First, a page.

The success of these apps can partly be attributed to the advantages they offer both customers and operators. Customers increasingly expect a more customised, convenient experience from operators, with most saying online ordering is one of the most important technologies a restaurant can have. Meanwhile, online ordering platforms can in theory work for operators by creating a flow of business in otherwise quiet periods, as peak time for takeaway orders often coincide with slower periods in house. In addition, for locations that already offer a take-out service, these platforms remove the need for a member of staff to man a telephone, allowing them to carry on with other tasks instead.
However, operators looking to branch into food delivery platforms do need to consider the impact that doing so may have on business. The process isn’t just as simple as uploading a menu and expecting profits to roll in, and to make the most out of delivery platforms most operators will need to make some adjustments to the way they work, and the menus they work. For example, a delivery menu needs to take into consideration the fact that items will need to keep hot and retain texture whilst in transit, and as such operators may need to look to items – like our Staycrisp fries – that are specially formulated to stay hotter for longer.
If you’re thinking about looking into offering a takeaway option, then take a look at our blog post on tapping into the takeaway market here for key things you’ll need to consider.
The Smart Kitchen
From point of sale technology, to stock taking software, to waiting list management apps, the modern catering industry seems to rely on an increasingly complex range of systems in order to run efficiently. However, rather than creating efficiencies, adopting too much tech too soon could have the opposite effect. With so many systems to juggle, operators may find they require a lot of time, training, and of course money to monitor.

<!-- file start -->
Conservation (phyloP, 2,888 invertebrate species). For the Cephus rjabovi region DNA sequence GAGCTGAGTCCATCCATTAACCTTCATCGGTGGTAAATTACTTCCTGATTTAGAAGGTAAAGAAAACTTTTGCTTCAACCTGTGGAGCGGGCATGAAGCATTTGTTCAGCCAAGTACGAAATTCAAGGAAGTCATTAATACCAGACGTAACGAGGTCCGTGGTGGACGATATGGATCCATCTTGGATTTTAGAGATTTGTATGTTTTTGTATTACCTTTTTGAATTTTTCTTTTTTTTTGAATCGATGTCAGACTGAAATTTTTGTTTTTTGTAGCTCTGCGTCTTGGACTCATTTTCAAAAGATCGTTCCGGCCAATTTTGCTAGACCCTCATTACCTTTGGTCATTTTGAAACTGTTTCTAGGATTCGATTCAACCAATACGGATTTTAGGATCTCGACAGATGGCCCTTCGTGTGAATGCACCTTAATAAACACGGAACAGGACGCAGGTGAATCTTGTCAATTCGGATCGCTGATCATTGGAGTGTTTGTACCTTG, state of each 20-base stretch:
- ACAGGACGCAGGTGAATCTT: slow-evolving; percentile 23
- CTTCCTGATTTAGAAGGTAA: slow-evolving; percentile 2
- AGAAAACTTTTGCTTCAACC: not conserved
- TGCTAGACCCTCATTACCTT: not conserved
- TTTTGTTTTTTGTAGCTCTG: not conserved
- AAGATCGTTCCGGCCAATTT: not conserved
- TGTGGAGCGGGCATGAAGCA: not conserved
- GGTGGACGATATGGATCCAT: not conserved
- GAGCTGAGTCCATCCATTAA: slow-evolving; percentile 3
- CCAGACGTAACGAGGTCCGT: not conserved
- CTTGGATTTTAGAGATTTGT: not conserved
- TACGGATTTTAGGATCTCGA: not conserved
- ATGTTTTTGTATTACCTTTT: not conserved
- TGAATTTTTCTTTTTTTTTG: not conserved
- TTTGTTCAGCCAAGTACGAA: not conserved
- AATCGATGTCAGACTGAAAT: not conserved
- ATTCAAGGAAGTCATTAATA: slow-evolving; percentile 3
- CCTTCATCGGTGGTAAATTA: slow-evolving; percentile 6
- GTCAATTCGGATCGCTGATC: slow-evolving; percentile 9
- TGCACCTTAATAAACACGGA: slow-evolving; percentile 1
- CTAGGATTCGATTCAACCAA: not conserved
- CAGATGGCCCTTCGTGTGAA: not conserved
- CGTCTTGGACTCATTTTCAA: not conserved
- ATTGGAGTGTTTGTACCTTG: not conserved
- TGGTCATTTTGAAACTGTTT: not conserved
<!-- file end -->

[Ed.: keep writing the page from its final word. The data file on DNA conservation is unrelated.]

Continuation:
For this reason, some companies are now creating fully integrated management systems, where data on everything from profits, stock levels, and even refrigerator temperature is available through the same piece of software. This removes the need to spend time monitoring numerous systems, and in theory gives operators the ability to better compare the data each device collects.
If it sounds a little abstract, think of these systems as helping to “join the dots” on how a restaurant runs. For example, operators may be able to see whether certain menu items sell better on certain days (or at certain times), and overlay this with stock levels and delivery systems to ensure that they’re fully stocked for those menu items at the right times.
The end point of this system is the “smart kitchen”; a kitchen that to a degree, runs itself. Although it’s perhaps a little further in the future at this point, one already visible aspect of the “smart kitchen” is automated stock taking systems, which monitor stock levels and automatically order more items when levels are running low, reliving staff members of an otherwise time consuming job.
Another example involves systems that monitor and control oven, refrigerator, and fryer temperatures, allowing both for food to be cooked more consistently, but also for proper reporting on food hygiene standards. On the more farfetched level of the “smart kitchen” scale is Silicon Valley start-up Zume Pizza; a pizza restaurant “employing” two robots to prepare and cook all of its products.